It's interesting you brought up madvr in that regard though, as when I was writing this, I was actually more worried about instructing ppl to use wasapi exclusive mode over the directsound audio renderer, which kinda is another example of work you are doing for a small benefit.


Thanks for the feedback though, I definitely appreciate it.
 

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Curious, is madvr better than ffdshow?
 

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Discussion Starter #13
For rgb conversion, yes, cause it has 16 bit processing, while ffdshow has 11 bit processing.


For luma/chroma scaling, they are similiar.


Also, they are fundamentally different in that madvr works on the gpu, and ffdshow works on cpu.
 

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Quote:
Originally Posted by MlNDBOMB /forum/post/20887677


For rgb conversion, yes, cause it has 16 bit processing, while ffdshow has 11 bit processing.


For luma/chroma scaling, they are similiar.


Also, they are fundamentally different in that madvr works on the gpu, and ffdshow works on cpu.

Hmmm i do like the ability to run on the gpu but so far ffdshow hasnt given me any problems...Hmmm really worth changing ?
 

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Quote:
Originally Posted by MlNDBOMB /forum/post/20887677


For rgb conversion, yes, cause it has 16 bit processing, while ffdshow has 11 bit processing.


For luma/chroma scaling, they are similiar.


Also, they are fundamentally different in that madvr works on the gpu, and ffdshow works on cpu.

Might have picked this up wrongly, but doesn't MadVR only work on the GPU for Nvidia cards?
 

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Discussion Starter #16

Quote:
Originally Posted by pokekevin /forum/post/20887769


Hmmm i do like the ability to run on the gpu but so far ffdshow hasnt given me any problems...Hmmm really worth changing ?

imo, yes.


Quote:
Originally Posted by steelman1991 /forum/post/20887777


Might have picked this up wrongly, but doesn't MadVR only work on the GPU for Nvidia cards?

no, madvr works on the gpu no matter what. I believe you are thinking about how with an nvidia card, you can offload decoding and deinterlacing to the graphics card as well with lav cuvid. With the method in my guide though, decoding and deinterlacing is done on the cpu through lav video and ffdshow raw video filter respectively.
 

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altough you did a great job, there are some parts that i dont like them.

YOu can say that this guide is an analytical-enough guide rather than Advanced.

on of the cons it `s written for specific users with some unique needs.
 

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Quote:
Originally Posted by assassin /forum/post/20887086


Well to play devil's advocate....


Because it can be a royal pita if you are not a "Type A" tinkerer. I think to go through all of these settings, codec changes, software changes, etc to get at most a "subtle" improvement for many may not be warranted. Or even wanted.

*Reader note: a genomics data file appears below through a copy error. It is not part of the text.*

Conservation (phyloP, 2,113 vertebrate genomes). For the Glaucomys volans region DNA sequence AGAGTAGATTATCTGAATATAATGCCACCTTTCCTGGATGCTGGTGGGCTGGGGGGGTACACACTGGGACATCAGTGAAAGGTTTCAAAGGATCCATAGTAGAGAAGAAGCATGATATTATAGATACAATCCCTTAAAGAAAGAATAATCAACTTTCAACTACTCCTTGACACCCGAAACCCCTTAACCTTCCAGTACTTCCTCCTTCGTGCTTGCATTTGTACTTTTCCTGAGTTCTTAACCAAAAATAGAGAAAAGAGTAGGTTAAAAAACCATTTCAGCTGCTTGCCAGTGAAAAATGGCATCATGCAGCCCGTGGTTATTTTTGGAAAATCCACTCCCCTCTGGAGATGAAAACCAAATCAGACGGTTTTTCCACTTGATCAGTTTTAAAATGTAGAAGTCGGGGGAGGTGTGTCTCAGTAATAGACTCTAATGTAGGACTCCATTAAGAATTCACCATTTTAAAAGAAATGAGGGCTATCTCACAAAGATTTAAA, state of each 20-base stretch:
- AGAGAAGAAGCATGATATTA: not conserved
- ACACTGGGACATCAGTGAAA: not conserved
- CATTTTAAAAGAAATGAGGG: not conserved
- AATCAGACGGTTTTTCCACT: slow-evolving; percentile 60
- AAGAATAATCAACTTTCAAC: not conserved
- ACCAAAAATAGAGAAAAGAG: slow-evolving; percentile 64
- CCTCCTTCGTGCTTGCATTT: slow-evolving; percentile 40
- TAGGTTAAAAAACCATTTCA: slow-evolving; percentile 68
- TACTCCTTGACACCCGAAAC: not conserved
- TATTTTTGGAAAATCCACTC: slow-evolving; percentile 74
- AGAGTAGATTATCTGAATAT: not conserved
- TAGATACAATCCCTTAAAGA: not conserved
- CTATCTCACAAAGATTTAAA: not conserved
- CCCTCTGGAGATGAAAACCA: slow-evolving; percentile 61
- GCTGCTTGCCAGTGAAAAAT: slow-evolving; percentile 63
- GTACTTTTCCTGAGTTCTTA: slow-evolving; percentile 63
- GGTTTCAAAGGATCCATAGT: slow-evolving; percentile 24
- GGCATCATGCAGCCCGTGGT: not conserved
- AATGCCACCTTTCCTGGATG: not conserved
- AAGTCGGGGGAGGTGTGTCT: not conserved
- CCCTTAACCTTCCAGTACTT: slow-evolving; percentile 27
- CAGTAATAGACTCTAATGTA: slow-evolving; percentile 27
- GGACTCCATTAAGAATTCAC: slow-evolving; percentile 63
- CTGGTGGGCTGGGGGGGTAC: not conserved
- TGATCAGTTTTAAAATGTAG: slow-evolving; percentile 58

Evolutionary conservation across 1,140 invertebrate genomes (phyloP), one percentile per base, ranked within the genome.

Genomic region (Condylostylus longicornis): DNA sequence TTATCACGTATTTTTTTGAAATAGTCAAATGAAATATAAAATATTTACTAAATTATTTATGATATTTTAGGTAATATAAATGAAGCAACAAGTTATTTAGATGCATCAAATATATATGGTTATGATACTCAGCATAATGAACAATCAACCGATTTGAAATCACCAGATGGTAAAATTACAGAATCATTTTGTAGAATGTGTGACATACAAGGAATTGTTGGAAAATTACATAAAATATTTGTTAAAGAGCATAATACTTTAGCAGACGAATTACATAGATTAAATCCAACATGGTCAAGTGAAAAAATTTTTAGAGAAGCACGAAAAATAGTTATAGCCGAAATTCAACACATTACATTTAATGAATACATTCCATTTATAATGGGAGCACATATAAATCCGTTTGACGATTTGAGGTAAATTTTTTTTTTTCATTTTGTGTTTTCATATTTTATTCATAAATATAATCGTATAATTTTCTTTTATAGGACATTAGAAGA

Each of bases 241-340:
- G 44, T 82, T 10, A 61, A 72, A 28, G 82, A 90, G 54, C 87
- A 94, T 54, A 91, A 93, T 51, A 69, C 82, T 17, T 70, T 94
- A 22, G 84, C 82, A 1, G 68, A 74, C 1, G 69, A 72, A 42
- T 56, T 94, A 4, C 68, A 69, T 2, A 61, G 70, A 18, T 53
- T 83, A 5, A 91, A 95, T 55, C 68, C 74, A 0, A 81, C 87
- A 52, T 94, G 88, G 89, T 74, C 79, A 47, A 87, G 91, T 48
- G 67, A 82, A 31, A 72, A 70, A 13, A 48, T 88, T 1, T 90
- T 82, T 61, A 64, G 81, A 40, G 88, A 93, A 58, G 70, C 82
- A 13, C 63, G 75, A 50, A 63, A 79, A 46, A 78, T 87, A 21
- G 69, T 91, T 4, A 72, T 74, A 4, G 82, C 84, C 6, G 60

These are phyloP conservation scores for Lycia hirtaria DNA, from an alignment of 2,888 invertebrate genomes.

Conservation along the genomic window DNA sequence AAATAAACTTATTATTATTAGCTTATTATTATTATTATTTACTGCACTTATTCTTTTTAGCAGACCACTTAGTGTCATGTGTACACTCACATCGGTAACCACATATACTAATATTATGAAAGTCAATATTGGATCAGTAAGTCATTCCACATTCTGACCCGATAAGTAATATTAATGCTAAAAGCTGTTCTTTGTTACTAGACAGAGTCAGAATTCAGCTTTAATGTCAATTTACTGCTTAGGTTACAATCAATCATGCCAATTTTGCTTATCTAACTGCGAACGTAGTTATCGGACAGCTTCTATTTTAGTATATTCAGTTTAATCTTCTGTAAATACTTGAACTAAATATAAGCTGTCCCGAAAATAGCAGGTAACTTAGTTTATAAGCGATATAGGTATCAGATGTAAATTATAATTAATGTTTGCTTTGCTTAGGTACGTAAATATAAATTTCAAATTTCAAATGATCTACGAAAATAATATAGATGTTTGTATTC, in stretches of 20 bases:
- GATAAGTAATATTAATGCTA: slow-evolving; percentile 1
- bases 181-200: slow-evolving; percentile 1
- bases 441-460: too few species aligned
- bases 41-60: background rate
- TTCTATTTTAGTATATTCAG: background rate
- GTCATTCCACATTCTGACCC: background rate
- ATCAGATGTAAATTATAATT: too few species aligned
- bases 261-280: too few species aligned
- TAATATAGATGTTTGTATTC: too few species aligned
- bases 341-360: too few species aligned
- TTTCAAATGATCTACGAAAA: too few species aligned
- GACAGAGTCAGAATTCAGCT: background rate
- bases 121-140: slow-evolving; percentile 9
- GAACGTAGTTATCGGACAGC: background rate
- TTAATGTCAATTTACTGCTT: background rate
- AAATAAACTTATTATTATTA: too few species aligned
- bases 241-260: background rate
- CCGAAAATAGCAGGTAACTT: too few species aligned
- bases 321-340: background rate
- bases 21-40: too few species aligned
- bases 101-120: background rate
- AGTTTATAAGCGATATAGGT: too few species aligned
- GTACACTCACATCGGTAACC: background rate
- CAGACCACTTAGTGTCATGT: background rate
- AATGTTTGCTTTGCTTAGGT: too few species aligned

But I have been on AVS long enough to know that there will be a parade of people that shout from the mountaintops that a HTPC isn't worth a damn unless you have everything setup to the max such as "X" discrete video card, "perfect 24p" (if that even exists), Madvr or whatever the flavor of the quarter is, etc.


I used to be like this. Now I just want to sit down on my couch and enjoy my HTPC. I don't care anymore about the constant tinkering. I think that the whole point of a HTPC is to enjoy high quality high definition media at your fingertips. Not to spend weeks/months/years constantly tinkering to find some subtle difference that may or may not even be there (or may just be in your mind).


So for those people your guide is great. And for those of you who want to tinker this should help out immensely.


And for those who want to just use their HTPC without the constant headache of introducing all of these variables as potential problems/conflicts/issues with their HTPC I would think twice about opening pandora's box.


Trust me. I have been there. Multiple times.

great post bro!
 

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what are the main pros to being able to run on gpu?

In my case im using a Nvidia 220GTM


-Kevin
 

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^If you have a weak CPU, it can help offload the processing to the GPU. Power consumption differences are negligible. It's possible that the overall power consumption will be lower with a fast software decoder.


For beginners, I agree that it can be a headache to learn and set everything up. but if you have a decent knowledge of filters/decoders etc., it's not too bad.

I also agree that the difference is subtle, but many of us here at AVS are willing to spend the extra bucks or are willing to learn how to set MPC up the 'ideal' way to get those subtle improvements.


Anyway, good guide mb.